15 Spanish Idioms about Food that You Need to Learn

15 Spanish Idioms about Food that You Need to Learn

  • Post category:Vocabulary

If your goal is to speak Spanish like a native speaker, using idioms can help you! These type of expressions are particularly useful as they give you a creative way to express yourself. Also, they are a good way of adding a bit of humour to conversations. Now, it’s time to learn these 15 Spanish idioms. Don’t expect them to make sense, though!

#1. Es pan comido (It’s eaten bread)

When a native says, “¡Es pan comido!“, they want to say that something is very easy. In English we would say that something is a piece of cake. The truth is that Spaniards are bread lovers! Apparently, this Spanish idiom has its origin in the 16th century.

#2. Partir peras (To slice pears)

Another crazy idiom. It might sound funny, but “partir peras” refers to the action of falling out with somebody. Try not to slice these delicious fruit with your people!

#3. Tener mala leche (To have bad milk)

This Spanish idiom is telling us already that implies something negative. We use Tener mala leche (to have bad milk) when we want to say that somebody is constantly in a bad mood, or for saying that someone is nasty.

#4. Dar calabazas (To give pumpkins)

Everybody loves pumpkins, right? Well, you’d better not receive them from your crush! Dar calabazas means to reject someone or make them fail (e.g. in a test).

#5. Estar como un queso (To be like a cheese)

Don’t worry if a native speaker tells you you are like a cheese because it’s actually a compliment! Estar como un queso means to be very attractive or hot.

Translation: “You look so pretty in that dress!”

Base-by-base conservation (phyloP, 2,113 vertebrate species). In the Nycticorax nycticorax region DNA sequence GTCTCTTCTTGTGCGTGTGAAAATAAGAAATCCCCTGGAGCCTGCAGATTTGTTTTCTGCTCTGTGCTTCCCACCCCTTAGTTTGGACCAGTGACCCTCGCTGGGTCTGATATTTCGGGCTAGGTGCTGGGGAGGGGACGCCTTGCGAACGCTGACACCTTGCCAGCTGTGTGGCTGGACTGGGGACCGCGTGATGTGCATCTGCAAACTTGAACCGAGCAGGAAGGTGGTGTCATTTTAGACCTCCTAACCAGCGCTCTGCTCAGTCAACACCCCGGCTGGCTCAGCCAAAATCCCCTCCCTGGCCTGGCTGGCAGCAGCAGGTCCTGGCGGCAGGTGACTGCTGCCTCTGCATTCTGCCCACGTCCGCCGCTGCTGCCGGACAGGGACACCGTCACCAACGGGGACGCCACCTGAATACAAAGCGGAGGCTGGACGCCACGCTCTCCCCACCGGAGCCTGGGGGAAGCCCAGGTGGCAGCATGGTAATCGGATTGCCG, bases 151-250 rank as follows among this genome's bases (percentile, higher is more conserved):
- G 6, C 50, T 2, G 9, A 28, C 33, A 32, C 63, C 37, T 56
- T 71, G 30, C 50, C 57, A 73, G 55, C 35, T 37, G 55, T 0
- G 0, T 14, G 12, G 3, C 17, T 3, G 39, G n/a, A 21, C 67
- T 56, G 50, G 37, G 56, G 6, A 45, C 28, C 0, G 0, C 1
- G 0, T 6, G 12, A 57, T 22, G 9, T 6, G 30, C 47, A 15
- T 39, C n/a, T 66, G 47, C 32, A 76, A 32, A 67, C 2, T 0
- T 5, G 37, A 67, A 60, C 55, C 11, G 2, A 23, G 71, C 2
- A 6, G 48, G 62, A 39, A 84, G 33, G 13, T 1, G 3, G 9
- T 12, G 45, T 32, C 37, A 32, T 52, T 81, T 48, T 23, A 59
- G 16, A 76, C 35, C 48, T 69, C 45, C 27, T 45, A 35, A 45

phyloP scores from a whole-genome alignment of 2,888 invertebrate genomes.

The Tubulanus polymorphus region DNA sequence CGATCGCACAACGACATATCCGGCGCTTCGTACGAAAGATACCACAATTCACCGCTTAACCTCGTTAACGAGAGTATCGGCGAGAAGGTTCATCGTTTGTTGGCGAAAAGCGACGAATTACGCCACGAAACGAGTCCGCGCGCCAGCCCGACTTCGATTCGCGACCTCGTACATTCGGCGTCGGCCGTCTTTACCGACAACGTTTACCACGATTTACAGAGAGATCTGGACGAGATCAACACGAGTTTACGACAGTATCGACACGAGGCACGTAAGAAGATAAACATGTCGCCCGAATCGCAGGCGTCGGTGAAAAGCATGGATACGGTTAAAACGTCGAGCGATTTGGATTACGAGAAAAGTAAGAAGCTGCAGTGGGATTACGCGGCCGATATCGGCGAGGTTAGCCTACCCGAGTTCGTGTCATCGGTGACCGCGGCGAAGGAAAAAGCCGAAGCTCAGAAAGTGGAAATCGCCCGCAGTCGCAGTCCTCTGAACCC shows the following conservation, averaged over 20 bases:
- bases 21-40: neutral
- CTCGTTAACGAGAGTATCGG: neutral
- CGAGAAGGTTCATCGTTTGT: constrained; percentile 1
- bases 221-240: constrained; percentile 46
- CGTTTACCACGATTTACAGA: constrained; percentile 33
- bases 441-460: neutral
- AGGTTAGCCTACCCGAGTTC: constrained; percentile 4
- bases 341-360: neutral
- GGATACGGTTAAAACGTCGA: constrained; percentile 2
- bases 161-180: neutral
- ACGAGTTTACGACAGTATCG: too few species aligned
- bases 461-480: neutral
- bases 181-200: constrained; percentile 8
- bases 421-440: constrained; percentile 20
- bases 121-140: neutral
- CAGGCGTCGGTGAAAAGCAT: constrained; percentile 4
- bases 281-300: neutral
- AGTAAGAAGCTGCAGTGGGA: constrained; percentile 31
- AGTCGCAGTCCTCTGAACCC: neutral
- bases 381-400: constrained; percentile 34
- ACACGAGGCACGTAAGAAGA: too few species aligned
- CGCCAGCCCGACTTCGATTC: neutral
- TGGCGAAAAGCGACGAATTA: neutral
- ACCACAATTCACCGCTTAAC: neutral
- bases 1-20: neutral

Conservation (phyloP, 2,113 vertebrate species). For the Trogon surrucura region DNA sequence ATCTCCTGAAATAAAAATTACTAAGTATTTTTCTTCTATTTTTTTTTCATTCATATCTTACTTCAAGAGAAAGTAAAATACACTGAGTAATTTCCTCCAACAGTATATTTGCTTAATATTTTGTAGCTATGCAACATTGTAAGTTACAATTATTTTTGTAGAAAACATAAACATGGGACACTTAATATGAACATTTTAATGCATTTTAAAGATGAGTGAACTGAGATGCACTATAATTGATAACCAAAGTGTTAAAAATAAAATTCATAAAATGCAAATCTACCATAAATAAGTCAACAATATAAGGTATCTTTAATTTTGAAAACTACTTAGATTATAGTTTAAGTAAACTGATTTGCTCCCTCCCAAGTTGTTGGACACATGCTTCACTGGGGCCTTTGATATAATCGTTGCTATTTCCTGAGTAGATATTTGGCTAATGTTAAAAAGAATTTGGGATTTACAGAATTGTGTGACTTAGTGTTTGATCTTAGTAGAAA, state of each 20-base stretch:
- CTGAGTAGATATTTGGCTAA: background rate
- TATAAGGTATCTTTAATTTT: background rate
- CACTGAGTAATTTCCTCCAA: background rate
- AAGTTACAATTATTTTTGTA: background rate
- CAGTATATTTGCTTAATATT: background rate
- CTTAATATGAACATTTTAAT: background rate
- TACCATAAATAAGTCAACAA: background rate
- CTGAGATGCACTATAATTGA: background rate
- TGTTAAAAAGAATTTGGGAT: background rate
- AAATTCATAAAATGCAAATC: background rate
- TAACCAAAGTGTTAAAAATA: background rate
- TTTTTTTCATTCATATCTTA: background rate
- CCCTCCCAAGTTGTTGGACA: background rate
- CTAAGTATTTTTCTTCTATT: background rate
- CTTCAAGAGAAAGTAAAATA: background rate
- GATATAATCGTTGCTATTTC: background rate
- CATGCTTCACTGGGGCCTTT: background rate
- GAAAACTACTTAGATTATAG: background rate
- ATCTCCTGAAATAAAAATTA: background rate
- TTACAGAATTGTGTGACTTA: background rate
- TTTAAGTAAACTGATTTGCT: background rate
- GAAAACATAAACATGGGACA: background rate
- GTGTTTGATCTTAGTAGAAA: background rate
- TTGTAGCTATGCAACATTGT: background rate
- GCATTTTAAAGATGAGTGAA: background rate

#6. Partir el bacalao (To cut the cod)

Previously, we were talking about how to slice pears is a bad thing. But, if you are cutting cod, that’s a good thing! It means that you are the boss, the one that runs the show! Remember: Yes to cutting cod, not pears.

#7. Ser un chorizo (to be a chorizo)

Who doesn’t like chorizo?

I once showed my students this Spanish idiom and asked them to guess what it meant. They were pretty sure that it meant something positive, because “there’s no way that something as tasty as chorizo can be something bad, Miss!” They all got a bit upset when I explained that if you are a chorizo, you are a thief!

#8. Mandar a freír espárragos (to send someone to fry asparagus)

As unusual as it seems, Spaniards can easily send you to fry this vegetable. And, if they do, it’s because you’ve probably done something wrong! We say, Vete a freír espárragos (“Go and fry asparagus”) when we want someone to leave us in peace because they are being annoying.

Translation: “Look, leave me alone.”

#9. Estar hasta en la sopa (to be even in the soup)

This means that something or someone is EVERYWHERE, on the verge of being annoying!

#10. Darle la vuelta a la tortilla (to turn the omelette upside down)

Do you know the expression “turning tables”? Well, in Spain we turn the omelette. Darle la vuelta a la tortilla refers to the action of reversing a situation or changing your mind completely.

#11. Importar un pepino (to care a cucumber)

Don’t get me wrong, Spaniards love cucumbers. It’s an essential ingredient we need in our gazpacho! However, we don’t seem to appreciate them enough. When we say that “we care a cucumber”, we mean that we care very little about something! ¡Qué mala leche!

#12. Ser la media naranja de alguien (to be someone else’s half orange)

Well, this Spanish idiom is not that difficult to guess. If you want to tell someone that they are your soulmate or other half, then you say “Eres mi media naranja”. Do you want to know about the origin of this curious expression? I’ll tell you here!

#13. Comerse el coco (to eat your coconut)

Spanish speakers tend to be quite relaxed because they avoid eating their coconuts! This means to worry or think too much about something.

Translation: “Stop worrying about that silly stuff, OK?”

#14. Andar pisando huevos (to walk on eggshells)

Finally! An idiom that is almost the same in English! We use this idiom when we want to express that someone moves or does things slowly.

#15. Poner toda la carne en el asador (to put all meat on the grill)

When we put all meat in the grill, it means that we are taking a risk, making every effort to achieve our goal.

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